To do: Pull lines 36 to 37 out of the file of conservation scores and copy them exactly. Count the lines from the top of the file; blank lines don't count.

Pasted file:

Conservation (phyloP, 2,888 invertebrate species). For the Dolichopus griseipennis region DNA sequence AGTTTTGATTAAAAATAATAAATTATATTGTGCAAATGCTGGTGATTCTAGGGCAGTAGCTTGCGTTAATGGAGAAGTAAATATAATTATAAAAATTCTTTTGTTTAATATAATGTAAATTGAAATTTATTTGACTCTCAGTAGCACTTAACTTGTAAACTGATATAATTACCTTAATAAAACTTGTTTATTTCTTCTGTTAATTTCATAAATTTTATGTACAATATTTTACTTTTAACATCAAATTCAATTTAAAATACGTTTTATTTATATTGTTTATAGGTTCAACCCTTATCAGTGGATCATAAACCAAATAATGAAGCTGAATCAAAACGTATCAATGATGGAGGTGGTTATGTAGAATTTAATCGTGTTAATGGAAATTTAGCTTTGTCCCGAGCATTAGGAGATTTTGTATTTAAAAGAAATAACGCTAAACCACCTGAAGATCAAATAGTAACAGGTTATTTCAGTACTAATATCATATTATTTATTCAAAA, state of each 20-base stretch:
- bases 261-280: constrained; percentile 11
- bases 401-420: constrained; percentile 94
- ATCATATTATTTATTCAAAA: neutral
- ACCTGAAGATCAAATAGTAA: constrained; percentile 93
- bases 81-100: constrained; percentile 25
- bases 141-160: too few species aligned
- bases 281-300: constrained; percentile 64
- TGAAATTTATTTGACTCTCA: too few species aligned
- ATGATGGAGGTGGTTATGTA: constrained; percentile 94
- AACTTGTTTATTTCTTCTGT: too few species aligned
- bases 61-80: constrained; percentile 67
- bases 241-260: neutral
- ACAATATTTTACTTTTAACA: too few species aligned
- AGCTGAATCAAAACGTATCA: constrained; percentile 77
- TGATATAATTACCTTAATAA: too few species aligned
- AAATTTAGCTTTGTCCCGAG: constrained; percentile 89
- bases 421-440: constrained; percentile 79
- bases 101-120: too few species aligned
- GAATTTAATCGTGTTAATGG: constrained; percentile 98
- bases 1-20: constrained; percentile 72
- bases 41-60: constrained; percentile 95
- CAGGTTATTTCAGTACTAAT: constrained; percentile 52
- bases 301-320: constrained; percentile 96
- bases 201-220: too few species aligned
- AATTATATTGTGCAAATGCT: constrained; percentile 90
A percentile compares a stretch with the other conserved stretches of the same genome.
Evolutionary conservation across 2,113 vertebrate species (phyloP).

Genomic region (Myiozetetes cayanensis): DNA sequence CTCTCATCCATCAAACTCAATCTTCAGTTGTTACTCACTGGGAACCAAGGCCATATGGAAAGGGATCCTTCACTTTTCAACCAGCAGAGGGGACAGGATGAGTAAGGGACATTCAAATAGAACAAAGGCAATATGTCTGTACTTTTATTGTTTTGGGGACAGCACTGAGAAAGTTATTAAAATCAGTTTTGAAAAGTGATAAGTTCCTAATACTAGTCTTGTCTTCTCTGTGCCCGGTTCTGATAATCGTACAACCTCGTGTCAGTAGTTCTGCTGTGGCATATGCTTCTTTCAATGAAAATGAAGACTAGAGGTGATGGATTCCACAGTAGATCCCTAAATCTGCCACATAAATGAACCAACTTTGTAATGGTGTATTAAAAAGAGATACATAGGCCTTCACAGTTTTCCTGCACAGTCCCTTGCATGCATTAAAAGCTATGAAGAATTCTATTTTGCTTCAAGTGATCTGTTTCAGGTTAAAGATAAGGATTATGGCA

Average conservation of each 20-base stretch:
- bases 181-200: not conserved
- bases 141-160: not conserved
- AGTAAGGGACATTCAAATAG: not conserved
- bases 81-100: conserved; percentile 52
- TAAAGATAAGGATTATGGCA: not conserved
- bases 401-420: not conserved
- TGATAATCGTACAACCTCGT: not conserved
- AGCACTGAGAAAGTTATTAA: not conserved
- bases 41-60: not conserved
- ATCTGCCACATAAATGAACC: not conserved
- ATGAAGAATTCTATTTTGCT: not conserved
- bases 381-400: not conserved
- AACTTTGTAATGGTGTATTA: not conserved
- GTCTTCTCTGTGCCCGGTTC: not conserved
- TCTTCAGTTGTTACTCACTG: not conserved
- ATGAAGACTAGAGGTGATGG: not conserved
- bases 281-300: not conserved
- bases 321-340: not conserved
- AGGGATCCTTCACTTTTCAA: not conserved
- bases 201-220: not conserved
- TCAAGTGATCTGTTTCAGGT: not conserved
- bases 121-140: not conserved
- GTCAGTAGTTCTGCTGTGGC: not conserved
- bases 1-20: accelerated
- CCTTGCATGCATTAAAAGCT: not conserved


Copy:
- bases 401-420: not conserved
- TGATAATCGTACAACCTCGT: not conserved